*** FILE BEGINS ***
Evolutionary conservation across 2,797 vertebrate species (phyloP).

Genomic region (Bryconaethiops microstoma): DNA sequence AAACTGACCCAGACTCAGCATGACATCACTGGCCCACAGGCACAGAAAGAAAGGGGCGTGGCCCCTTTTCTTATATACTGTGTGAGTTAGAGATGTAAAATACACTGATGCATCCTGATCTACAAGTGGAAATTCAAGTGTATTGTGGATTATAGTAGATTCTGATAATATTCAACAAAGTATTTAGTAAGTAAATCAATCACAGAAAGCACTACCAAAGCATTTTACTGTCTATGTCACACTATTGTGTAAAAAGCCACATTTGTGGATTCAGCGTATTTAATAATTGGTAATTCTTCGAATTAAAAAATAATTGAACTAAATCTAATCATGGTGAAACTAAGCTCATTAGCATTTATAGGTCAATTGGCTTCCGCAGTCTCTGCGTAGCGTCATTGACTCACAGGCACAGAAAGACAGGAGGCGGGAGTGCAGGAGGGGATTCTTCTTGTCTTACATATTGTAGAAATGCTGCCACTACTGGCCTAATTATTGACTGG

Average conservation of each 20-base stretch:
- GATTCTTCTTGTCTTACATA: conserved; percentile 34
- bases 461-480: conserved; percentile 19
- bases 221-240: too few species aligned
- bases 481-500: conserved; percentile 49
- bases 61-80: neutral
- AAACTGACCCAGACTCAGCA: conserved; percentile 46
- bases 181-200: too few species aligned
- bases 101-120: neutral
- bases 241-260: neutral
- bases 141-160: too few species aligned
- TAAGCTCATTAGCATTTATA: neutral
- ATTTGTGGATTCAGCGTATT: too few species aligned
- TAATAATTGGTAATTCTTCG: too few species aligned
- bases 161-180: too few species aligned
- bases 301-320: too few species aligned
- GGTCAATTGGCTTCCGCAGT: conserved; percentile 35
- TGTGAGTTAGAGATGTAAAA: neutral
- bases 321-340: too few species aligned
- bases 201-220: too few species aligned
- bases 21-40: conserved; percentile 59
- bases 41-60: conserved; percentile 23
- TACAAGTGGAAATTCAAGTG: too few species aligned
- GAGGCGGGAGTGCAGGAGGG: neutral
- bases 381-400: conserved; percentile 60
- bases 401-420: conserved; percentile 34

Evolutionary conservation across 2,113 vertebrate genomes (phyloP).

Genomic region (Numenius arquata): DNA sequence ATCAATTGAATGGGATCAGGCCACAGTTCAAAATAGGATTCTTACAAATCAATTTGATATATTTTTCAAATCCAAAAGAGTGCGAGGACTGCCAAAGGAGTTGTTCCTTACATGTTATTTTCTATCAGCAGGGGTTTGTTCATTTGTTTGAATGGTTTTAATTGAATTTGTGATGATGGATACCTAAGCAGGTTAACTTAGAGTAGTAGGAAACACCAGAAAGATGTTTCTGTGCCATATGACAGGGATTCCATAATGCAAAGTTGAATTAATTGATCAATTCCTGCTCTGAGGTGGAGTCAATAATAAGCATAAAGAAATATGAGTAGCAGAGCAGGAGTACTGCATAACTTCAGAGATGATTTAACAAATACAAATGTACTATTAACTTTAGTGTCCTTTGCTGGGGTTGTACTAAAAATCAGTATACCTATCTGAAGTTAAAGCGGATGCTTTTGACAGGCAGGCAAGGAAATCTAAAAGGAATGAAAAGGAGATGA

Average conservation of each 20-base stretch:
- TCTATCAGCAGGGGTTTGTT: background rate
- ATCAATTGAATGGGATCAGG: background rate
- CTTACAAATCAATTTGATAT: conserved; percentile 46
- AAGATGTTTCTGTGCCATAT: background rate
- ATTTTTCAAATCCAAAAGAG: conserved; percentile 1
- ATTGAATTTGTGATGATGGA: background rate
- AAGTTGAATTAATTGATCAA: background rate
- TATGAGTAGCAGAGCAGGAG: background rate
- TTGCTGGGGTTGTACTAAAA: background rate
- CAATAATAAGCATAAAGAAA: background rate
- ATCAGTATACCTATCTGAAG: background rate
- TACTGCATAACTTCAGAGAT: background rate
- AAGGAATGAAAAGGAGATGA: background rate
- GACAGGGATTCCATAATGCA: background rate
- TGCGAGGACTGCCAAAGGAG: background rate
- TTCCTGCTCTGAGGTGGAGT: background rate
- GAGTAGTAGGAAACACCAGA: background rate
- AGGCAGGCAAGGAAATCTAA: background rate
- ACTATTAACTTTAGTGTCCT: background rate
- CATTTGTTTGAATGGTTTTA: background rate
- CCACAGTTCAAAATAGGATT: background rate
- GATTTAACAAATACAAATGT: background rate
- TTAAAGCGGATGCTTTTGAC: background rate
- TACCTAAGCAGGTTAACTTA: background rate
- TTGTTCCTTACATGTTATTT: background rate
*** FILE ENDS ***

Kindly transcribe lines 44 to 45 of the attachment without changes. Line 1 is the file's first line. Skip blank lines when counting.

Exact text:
- AAGGAATGAAAAGGAGATGA: background rate
- GACAGGGATTCCATAATGCA: background rate